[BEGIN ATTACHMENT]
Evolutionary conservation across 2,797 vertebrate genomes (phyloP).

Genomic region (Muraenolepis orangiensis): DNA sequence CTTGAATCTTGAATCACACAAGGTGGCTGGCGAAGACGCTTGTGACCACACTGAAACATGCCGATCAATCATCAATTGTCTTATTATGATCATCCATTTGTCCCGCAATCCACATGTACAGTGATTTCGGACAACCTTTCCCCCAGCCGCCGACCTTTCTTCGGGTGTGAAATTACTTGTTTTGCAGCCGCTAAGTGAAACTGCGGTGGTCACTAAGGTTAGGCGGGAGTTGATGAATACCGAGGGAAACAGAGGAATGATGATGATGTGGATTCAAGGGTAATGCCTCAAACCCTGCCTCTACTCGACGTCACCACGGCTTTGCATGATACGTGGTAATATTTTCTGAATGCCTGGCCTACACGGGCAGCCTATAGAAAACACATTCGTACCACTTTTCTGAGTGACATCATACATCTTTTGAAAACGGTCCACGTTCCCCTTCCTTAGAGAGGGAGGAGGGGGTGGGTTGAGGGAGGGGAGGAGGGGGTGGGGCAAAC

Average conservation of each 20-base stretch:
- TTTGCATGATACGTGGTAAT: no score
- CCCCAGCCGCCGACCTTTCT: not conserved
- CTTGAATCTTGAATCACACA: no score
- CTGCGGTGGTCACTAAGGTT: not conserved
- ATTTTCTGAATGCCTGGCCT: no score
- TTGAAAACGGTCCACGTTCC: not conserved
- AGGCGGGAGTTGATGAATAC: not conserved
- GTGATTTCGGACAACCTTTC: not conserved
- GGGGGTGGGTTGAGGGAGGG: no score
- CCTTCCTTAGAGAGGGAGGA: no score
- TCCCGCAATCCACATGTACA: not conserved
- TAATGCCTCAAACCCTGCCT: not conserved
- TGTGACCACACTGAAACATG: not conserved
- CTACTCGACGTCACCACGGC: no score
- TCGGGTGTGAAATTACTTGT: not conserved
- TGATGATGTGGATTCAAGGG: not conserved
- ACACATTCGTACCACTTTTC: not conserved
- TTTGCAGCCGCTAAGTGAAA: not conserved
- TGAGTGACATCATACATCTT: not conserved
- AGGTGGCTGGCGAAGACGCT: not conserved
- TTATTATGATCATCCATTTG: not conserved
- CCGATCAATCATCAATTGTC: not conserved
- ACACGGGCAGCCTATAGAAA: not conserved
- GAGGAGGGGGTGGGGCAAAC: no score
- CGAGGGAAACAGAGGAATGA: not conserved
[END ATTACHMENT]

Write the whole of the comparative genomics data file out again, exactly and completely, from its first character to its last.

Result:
Evolutionary conservation across 2,797 vertebrate genomes (phyloP).

Genomic region (Muraenolepis orangiensis): DNA sequence CTTGAATCTTGAATCACACAAGGTGGCTGGCGAAGACGCTTGTGACCACACTGAAACATGCCGATCAATCATCAATTGTCTTATTATGATCATCCATTTGTCCCGCAATCCACATGTACAGTGATTTCGGACAACCTTTCCCCCAGCCGCCGACCTTTCTTCGGGTGTGAAATTACTTGTTTTGCAGCCGCTAAGTGAAACTGCGGTGGTCACTAAGGTTAGGCGGGAGTTGATGAATACCGAGGGAAACAGAGGAATGATGATGATGTGGATTCAAGGGTAATGCCTCAAACCCTGCCTCTACTCGACGTCACCACGGCTTTGCATGATACGTGGTAATATTTTCTGAATGCCTGGCCTACACGGGCAGCCTATAGAAAACACATTCGTACCACTTTTCTGAGTGACATCATACATCTTTTGAAAACGGTCCACGTTCCCCTTCCTTAGAGAGGGAGGAGGGGGTGGGTTGAGGGAGGGGAGGAGGGGGTGGGGCAAAC

Average conservation of each 20-base stretch:
- TTTGCATGATACGTGGTAAT: no score
- CCCCAGCCGCCGACCTTTCT: not conserved
- CTTGAATCTTGAATCACACA: no score
- CTGCGGTGGTCACTAAGGTT: not conserved
- ATTTTCTGAATGCCTGGCCT: no score
- TTGAAAACGGTCCACGTTCC: not conserved
- AGGCGGGAGTTGATGAATAC: not conserved
- GTGATTTCGGACAACCTTTC: not conserved
- GGGGGTGGGTTGAGGGAGGG: no score
- CCTTCCTTAGAGAGGGAGGA: no score
- TCCCGCAATCCACATGTACA: not conserved
- TAATGCCTCAAACCCTGCCT: not conserved
- TGTGACCACACTGAAACATG: not conserved
- CTACTCGACGTCACCACGGC: no score
- TCGGGTGTGAAATTACTTGT: not conserved
- TGATGATGTGGATTCAAGGG: not conserved
- ACACATTCGTACCACTTTTC: not conserved
- TTTGCAGCCGCTAAGTGAAA: not conserved
- TGAGTGACATCATACATCTT: not conserved
- AGGTGGCTGGCGAAGACGCT: not conserved
- TTATTATGATCATCCATTTG: not conserved
- CCGATCAATCATCAATTGTC: not conserved
- ACACGGGCAGCCTATAGAAA: not conserved
- GAGGAGGGGGTGGGGCAAAC: no score
- CGAGGGAAACAGAGGAATGA: not conserved